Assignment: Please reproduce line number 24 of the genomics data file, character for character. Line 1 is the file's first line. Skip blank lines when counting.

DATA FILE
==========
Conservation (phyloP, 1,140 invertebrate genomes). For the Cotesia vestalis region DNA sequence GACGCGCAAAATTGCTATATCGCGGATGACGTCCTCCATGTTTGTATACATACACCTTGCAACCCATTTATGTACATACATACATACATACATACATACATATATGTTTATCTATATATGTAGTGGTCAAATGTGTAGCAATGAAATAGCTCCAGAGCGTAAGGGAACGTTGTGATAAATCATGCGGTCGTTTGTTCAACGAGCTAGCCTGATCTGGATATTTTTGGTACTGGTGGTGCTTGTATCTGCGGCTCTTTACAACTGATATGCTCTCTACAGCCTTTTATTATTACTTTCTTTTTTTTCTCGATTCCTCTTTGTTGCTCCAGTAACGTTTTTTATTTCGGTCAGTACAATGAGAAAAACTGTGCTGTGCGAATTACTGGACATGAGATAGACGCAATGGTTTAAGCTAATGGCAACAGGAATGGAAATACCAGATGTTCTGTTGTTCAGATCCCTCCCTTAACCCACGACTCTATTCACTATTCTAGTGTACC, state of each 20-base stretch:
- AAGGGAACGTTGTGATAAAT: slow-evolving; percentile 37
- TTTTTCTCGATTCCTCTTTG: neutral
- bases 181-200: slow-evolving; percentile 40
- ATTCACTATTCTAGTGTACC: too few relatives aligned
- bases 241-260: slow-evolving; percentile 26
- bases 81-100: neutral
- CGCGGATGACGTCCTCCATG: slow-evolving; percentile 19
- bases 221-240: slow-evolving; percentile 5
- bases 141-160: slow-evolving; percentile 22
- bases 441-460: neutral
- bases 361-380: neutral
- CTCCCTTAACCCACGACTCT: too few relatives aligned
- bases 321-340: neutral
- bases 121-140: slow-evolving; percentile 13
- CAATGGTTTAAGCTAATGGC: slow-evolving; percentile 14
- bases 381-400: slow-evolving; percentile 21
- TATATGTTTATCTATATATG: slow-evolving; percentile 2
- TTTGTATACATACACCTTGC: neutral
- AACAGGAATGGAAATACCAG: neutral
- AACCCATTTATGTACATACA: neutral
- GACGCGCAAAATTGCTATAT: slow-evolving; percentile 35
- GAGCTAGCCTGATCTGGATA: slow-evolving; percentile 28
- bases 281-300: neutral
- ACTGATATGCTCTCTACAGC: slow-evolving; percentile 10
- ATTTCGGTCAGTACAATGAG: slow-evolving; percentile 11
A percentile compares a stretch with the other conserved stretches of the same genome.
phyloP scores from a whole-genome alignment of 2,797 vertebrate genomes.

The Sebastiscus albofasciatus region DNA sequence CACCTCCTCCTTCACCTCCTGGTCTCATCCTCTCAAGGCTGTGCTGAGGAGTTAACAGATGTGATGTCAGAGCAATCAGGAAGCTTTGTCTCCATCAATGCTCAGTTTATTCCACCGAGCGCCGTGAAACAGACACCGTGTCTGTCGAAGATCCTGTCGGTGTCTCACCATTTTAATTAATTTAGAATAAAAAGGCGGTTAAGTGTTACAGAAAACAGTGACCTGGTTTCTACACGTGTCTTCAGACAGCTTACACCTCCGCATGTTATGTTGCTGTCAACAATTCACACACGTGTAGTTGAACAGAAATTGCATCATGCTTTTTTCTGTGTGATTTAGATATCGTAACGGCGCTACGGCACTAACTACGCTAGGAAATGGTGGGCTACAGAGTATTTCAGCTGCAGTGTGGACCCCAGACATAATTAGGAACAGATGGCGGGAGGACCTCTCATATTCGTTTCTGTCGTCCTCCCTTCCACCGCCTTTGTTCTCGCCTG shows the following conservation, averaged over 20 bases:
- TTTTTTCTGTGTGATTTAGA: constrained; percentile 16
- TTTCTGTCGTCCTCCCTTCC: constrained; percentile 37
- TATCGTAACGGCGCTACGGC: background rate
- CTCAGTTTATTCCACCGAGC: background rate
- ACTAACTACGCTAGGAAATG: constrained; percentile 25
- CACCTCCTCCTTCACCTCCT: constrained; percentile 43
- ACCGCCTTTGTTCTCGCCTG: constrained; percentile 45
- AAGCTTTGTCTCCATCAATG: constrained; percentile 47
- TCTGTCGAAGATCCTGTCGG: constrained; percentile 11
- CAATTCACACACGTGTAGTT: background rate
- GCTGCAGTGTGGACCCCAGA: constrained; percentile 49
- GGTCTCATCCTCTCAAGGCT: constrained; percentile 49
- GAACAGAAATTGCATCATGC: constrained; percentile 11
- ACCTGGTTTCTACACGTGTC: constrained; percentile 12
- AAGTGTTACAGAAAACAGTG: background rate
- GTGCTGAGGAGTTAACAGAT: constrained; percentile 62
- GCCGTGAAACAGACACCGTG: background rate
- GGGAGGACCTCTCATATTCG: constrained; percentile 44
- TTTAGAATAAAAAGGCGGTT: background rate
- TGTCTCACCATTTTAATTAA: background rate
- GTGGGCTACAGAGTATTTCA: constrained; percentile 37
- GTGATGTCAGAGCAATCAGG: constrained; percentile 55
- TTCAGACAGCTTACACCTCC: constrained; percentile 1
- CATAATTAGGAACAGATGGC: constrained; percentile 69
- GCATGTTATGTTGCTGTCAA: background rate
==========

- bases 281-300: neutral